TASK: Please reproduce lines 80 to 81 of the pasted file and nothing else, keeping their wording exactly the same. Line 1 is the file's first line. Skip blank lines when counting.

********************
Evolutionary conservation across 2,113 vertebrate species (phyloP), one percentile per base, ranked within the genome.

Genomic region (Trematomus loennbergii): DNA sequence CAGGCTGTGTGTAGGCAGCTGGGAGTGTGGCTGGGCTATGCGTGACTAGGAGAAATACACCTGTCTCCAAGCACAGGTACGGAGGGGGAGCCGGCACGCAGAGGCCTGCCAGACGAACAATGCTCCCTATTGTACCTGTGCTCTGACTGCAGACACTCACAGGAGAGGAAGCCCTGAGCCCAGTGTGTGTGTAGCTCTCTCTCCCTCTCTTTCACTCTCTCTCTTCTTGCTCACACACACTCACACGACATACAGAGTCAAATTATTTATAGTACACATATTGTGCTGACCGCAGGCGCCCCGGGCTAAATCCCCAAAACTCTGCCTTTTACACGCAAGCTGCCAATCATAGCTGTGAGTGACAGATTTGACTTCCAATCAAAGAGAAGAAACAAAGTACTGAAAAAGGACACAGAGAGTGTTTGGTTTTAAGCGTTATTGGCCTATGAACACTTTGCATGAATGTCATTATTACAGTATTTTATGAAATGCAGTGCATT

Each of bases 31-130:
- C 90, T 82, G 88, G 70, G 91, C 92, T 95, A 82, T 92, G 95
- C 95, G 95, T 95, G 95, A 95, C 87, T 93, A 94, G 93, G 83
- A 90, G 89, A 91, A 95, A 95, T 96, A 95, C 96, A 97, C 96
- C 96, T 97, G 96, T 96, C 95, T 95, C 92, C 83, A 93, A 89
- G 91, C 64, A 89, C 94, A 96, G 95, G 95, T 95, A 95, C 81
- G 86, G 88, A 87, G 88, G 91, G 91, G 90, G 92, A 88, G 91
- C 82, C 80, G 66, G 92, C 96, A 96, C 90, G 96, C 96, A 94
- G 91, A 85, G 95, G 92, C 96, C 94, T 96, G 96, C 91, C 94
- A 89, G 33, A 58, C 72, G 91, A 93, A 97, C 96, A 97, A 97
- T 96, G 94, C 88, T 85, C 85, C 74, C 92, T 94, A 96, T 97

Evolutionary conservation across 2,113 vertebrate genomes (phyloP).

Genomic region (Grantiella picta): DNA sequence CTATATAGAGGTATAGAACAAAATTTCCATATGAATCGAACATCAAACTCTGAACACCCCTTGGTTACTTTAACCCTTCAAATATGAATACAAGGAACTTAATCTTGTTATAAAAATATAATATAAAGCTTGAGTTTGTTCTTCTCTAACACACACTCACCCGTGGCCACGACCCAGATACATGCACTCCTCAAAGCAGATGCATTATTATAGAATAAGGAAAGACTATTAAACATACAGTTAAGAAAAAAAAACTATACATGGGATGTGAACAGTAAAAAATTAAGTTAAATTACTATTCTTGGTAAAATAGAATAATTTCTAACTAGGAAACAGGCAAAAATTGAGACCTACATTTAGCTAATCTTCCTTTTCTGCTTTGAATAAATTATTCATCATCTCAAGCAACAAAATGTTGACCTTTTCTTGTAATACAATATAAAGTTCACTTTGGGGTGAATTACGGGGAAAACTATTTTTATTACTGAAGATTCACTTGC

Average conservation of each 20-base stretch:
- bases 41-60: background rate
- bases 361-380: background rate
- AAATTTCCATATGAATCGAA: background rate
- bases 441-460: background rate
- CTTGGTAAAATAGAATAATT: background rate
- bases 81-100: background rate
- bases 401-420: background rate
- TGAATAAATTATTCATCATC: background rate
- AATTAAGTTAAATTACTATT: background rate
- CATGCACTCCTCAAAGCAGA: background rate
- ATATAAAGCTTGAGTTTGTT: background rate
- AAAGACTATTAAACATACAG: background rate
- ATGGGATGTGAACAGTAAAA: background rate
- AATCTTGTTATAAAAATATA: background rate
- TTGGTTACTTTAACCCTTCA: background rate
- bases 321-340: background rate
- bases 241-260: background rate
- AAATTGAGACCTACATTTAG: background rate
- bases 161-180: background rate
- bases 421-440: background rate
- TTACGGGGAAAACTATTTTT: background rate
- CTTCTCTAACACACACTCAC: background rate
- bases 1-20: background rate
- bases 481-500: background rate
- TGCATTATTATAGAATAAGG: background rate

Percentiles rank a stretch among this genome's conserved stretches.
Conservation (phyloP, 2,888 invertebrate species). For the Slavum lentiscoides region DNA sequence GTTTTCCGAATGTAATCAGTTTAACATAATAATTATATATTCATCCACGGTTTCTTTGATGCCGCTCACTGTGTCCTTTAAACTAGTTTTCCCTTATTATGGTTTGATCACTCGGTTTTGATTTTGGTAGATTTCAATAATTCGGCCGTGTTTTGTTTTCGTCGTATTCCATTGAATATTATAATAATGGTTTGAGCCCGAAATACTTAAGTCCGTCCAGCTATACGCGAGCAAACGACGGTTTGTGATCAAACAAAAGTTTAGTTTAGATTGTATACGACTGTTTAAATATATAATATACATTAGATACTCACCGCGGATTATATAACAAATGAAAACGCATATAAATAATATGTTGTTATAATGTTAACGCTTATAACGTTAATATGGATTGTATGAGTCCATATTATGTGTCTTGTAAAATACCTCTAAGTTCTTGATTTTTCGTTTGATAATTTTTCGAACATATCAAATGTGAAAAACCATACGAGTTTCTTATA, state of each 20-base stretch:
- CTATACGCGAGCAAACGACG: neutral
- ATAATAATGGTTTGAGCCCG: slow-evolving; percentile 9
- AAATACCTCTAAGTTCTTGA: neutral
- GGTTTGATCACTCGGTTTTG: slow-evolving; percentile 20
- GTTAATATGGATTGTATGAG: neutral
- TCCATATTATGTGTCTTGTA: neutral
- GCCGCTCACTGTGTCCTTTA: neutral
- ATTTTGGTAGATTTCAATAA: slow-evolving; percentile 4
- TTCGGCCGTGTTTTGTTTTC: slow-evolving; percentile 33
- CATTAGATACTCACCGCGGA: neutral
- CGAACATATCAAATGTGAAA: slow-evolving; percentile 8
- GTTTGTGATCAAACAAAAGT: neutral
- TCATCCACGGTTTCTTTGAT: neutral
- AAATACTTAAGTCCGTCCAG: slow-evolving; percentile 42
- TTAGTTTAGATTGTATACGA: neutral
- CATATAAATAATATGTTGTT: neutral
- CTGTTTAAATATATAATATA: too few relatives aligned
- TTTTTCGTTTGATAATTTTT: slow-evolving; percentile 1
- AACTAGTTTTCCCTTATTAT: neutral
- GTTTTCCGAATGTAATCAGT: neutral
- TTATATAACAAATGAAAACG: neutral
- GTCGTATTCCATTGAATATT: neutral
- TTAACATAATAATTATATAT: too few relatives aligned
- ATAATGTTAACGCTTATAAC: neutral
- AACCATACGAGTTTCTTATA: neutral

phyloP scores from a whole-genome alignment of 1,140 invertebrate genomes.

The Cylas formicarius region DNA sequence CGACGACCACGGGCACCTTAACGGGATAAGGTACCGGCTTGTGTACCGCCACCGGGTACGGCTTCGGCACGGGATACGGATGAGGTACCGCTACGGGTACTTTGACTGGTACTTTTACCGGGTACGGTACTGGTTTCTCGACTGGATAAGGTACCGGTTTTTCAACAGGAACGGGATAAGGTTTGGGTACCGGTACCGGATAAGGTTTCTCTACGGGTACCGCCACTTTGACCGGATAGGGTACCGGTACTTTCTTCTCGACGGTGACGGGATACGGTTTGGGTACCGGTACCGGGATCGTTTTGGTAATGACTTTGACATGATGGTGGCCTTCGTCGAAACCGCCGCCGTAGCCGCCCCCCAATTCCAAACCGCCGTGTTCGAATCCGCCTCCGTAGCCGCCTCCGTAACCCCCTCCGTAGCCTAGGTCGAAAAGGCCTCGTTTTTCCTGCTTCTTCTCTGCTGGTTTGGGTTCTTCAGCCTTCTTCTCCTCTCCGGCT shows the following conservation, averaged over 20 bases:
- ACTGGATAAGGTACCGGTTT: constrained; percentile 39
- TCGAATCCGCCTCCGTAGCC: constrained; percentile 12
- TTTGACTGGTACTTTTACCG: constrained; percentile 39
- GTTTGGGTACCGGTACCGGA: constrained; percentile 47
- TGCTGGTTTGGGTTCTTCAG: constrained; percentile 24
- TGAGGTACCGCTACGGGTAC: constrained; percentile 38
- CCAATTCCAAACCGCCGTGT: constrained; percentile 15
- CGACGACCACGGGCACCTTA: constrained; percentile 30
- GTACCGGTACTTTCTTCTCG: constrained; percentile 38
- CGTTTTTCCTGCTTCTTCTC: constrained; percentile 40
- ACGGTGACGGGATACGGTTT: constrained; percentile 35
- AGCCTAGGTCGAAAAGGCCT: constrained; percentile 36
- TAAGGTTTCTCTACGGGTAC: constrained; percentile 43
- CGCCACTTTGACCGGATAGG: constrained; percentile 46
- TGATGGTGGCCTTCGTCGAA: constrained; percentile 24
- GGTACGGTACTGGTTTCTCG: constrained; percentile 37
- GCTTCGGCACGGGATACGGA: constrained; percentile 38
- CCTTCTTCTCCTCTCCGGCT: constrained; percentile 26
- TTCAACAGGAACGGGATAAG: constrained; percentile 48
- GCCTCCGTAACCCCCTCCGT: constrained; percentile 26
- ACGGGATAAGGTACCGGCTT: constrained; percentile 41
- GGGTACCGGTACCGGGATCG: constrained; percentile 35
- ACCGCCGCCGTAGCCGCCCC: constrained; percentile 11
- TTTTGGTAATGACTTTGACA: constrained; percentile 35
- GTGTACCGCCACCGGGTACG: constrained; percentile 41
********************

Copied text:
- CGTTTTTCCTGCTTCTTCTC: constrained; percentile 40
- ACGGTGACGGGATACGGTTT: constrained; percentile 35